Why is account-based marketing more relevant than ever?

By Barry Richards |
3 minute read

Why is account-based marketing more relevant than ever?

If you work in B2B marketing, you’ve seen ABM go from the shiny new toy to the industry’s next big thing. But why?

Well, the short answer is because it works. And it works well.

Over the last five years, we’ve seen our clients develop a working understanding of ABM to the point where they’ve either tried it before, have plans to try it, or are looking to implement their own strategy in the future. And it’s not just a Transmission client thing, either.

Organisations are realising the potential ABM has to enable their Sales and Marketing strategies. It has the depth to encompass a brand's existing activities while remaining flexible enough to be tailored to the specific needs of their customers - with the added benefit of bringing two traditionally separate functions together.

So, why has it taken until 2021 to get the recognition it deserves?

Bespoke campaigns at scale

Everybody has been looking for the right approach for their Marketing and Sales strategy. At the end of the day, marketers want to sleep at night knowing they’re targeting the right people, at the right time, at the right stage of the buyer journey.

In the past, getting that right could be a painfully time-consuming endeavour. Small to medium-sized businesses tend to have smaller and simpler buying committees, making it easier for B2B Marketing departments to roll out a consistent strategy across all their target accounts. Marketing to large accounts, well, that’s a different ballpark altogether.

Dealing with large enterprise accounts means dealing with long and complex Sales cycles. It also means you need a combination of ideas to appeal to different audiences and their needs. Having Sales take the lead and Marketing chip in whenever necessary worked well to deliver pockets of good Marketing, but it wasn’t always replicable for other accounts.

ABM helps to address this by doing away with the often siloed method to Sales and Marketing for large accounts. Instead, its data-driven approach to customer insights enables brands to build a solid picture of the buying process – gleaning insight into who’s involved, their needs, and where they are in the Sales cycle.

And the result? More aligned messaging across the buyer journey and a scalable framework within which good Marketing appears in front of decision-makers when they’re most receptive.

Getting strategic vs getting tactical

At LinkedIn’s recent I❤ABM event, my fellow panel speakers and I discussed whether the pandemic accelerated the shift to Account-Based Marketing. While I partly agree, I feel like it’s not so much a shift to ABM as it was a shift to digital marketing as a whole.

The pandemic really upended the way certain marketing functions worked. Traditionally face-to-face Marketing strategies had to go online, but due to the differences between digital and in-person, a simple pivot wasn’t going to cut it. Brands had to get strategic.

Channels used for digital marketing strategies were flooded with new and often overlapping messages, making it harder to cut through the noise. So, while some brands got tactical and turned to new ways to reach their customers, many B2B organisations found themselves on the path to ABM.

Thanks to the highly personalised nature of an account-based strategy, brands could work around the clutter and connect with targets on a one-to-one or one-to-few basis – making for deeper, more valuable conversations.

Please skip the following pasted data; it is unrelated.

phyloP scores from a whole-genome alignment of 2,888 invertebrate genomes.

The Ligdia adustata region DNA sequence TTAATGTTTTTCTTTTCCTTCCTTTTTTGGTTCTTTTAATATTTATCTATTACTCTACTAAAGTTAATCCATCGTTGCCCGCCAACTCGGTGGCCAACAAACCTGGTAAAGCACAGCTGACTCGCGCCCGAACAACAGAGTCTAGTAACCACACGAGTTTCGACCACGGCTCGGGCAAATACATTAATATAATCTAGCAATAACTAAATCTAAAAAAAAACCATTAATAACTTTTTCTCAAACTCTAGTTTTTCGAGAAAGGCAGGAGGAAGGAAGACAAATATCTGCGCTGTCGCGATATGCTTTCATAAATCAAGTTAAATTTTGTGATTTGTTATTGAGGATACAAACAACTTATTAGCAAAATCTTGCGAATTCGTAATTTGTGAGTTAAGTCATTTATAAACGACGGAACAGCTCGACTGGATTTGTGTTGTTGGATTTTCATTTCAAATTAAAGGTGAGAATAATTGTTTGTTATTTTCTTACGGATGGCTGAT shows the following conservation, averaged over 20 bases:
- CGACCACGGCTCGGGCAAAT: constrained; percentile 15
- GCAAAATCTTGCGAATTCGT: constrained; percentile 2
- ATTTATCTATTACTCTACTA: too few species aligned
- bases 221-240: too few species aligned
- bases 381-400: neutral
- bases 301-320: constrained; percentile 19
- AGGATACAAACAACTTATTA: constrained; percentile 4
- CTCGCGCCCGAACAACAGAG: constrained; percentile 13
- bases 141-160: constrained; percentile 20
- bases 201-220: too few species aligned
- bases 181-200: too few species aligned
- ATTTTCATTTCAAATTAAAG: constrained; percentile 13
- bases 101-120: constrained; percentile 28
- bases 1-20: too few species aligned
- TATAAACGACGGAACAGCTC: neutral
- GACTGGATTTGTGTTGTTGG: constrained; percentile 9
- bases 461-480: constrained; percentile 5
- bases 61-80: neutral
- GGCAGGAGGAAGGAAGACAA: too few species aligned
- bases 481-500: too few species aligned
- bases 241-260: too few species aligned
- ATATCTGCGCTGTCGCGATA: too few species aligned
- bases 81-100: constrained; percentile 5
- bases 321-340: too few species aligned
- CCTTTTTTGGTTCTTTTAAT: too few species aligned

Shifts in company culture

While I’ve talked about ABM from a mostly strategic standpoint, I want to highlight how it’s also a ‘customer first’ philosophy.

ABM helps align everyone in a business to the accounts they want to target in a single, unified process. Removing departmental siloes not only helps Sales and Marketing, but also drives business performance by asking stakeholders to think about the customer in a joined-up way.

Lockdowns didn’t just force companies to think more about their digital marketing activities, they also spurred them to rethink how their internal teams operated. Over the past few years, Marketing departments have sometimes been guilty of communicating a message without a clear link to any kind of return.

ABM helps break this cycle by instilling a customer-oriented, results-driven culture across every function. And with the industry-wide shift to digital caused by the pandemic, brands had to find more efficient ways to reach the stakeholders that mattered.

Moving forward, I think we’ll see a lot more unification between Sales and Marketing, stepping beyond mere ABM into ABE – Account-Based Everything. By having customers' needs at the centre of everything you do, you’re able to create more impactful and fruitful experiences for customers, whether they’re in market or not.

For me, the growing number of Chief Revenue Officer positions serves as evidence of the increased adoption of an ABE approach to customer outreach. After all, having your Sales and Marketing teams report to a single executive stakeholder makes it easier to embed a ‘customer first’ philosophy across your organisation.

And with the majority of enterprise B2B buyers at different stages at different times, having a methodology to get them the right message at the right time helps keep you top of mind.

Final thoughts

The growing rise in popularity of ABM programmes is proof of its success and as it becomes more mature in its implementation, I feel like we’ll see a greater focus on the customer throughout every business function.

ABM will continue to become more relevant in an ever-digital world, but you can rest easy knowing that we at Transmission will be at the forefront.

Find out more about our account-based marketing services here, or get in touch to see how Transmission can help with your ABM needs.